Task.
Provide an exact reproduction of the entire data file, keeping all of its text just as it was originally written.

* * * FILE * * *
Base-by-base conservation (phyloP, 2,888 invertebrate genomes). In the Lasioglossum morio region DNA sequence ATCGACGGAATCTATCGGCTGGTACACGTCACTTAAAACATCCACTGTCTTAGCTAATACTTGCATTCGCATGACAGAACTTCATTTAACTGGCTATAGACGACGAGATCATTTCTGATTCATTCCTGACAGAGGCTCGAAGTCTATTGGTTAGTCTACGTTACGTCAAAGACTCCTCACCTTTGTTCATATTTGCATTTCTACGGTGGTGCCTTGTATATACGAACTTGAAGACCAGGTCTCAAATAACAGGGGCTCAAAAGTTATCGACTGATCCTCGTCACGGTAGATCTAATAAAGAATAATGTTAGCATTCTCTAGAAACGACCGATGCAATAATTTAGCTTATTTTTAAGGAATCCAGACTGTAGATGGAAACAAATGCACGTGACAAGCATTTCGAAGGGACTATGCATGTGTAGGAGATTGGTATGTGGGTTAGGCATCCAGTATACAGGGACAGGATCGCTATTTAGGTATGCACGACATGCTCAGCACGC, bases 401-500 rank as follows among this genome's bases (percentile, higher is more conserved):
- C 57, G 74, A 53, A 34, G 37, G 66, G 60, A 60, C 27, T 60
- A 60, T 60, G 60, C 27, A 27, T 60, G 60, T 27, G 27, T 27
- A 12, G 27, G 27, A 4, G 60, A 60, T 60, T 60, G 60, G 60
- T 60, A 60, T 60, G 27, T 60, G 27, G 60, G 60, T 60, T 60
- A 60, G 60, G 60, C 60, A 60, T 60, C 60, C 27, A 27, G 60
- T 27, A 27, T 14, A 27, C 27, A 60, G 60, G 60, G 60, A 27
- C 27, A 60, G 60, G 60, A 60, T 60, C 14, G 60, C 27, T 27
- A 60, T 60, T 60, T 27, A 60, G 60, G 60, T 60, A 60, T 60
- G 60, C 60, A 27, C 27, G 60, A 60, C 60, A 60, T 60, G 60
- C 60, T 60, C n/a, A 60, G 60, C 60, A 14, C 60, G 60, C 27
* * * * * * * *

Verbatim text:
Base-by-base conservation (phyloP, 2,888 invertebrate genomes). In the Lasioglossum morio region DNA sequence ATCGACGGAATCTATCGGCTGGTACACGTCACTTAAAACATCCACTGTCTTAGCTAATACTTGCATTCGCATGACAGAACTTCATTTAACTGGCTATAGACGACGAGATCATTTCTGATTCATTCCTGACAGAGGCTCGAAGTCTATTGGTTAGTCTACGTTACGTCAAAGACTCCTCACCTTTGTTCATATTTGCATTTCTACGGTGGTGCCTTGTATATACGAACTTGAAGACCAGGTCTCAAATAACAGGGGCTCAAAAGTTATCGACTGATCCTCGTCACGGTAGATCTAATAAAGAATAATGTTAGCATTCTCTAGAAACGACCGATGCAATAATTTAGCTTATTTTTAAGGAATCCAGACTGTAGATGGAAACAAATGCACGTGACAAGCATTTCGAAGGGACTATGCATGTGTAGGAGATTGGTATGTGGGTTAGGCATCCAGTATACAGGGACAGGATCGCTATTTAGGTATGCACGACATGCTCAGCACGC, bases 401-500 rank as follows among this genome's bases (percentile, higher is more conserved):
- C 57, G 74, A 53, A 34, G 37, G 66, G 60, A 60, C 27, T 60
- A 60, T 60, G 60, C 27, A 27, T 60, G 60, T 27, G 27, T 27
- A 12, G 27, G 27, A 4, G 60, A 60, T 60, T 60, G 60, G 60
- T 60, A 60, T 60, G 27, T 60, G 27, G 60, G 60, T 60, T 60
- A 60, G 60, G 60, C 60, A 60, T 60, C 60, C 27, A 27, G 60
- T 27, A 27, T 14, A 27, C 27, A 60, G 60, G 60, G 60, A 27
- C 27, A 60, G 60, G 60, A 60, T 60, C 14, G 60, C 27, T 27
- A 60, T 60, T 60, T 27, A 60, G 60, G 60, T 60, A 60, T 60
- G 60, C 60, A 27, C 27, G 60, A 60, C 60, A 60, T 60, G 60
- C 60, T 60, C n/a, A 60, G 60, C 60, A 14, C 60, G 60, C 27